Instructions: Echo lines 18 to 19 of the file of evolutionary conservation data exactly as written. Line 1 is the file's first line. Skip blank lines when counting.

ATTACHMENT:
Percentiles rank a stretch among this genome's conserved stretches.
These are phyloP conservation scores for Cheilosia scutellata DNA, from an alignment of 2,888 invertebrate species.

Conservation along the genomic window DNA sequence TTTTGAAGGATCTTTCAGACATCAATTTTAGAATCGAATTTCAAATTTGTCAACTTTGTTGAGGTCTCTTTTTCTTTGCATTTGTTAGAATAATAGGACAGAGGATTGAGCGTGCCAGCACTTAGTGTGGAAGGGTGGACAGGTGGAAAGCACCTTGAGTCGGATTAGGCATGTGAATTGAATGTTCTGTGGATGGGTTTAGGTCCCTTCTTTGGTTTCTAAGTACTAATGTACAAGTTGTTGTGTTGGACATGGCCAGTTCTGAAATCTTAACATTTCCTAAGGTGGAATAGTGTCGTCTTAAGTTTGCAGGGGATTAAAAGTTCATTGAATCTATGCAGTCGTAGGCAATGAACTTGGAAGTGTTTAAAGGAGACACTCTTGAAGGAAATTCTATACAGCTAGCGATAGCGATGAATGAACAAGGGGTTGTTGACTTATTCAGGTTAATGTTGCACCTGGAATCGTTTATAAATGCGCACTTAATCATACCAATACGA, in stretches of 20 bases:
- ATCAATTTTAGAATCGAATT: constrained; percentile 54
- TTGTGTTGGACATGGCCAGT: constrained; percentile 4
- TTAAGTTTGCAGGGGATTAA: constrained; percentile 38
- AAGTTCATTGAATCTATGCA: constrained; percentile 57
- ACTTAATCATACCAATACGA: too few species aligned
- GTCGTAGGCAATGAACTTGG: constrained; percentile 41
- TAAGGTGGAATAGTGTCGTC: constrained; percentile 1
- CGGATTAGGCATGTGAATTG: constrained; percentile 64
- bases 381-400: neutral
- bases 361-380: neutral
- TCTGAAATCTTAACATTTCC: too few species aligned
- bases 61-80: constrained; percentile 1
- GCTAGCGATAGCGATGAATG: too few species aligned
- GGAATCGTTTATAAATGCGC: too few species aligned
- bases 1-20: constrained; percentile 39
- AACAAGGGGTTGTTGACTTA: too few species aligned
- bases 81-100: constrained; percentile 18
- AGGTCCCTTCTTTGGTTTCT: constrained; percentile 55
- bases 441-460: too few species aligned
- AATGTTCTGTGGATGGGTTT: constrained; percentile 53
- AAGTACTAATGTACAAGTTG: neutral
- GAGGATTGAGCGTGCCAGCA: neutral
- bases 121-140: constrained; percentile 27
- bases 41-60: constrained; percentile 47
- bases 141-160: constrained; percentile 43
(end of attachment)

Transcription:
- bases 1-20: constrained; percentile 39
- AACAAGGGGTTGTTGACTTA: too few species aligned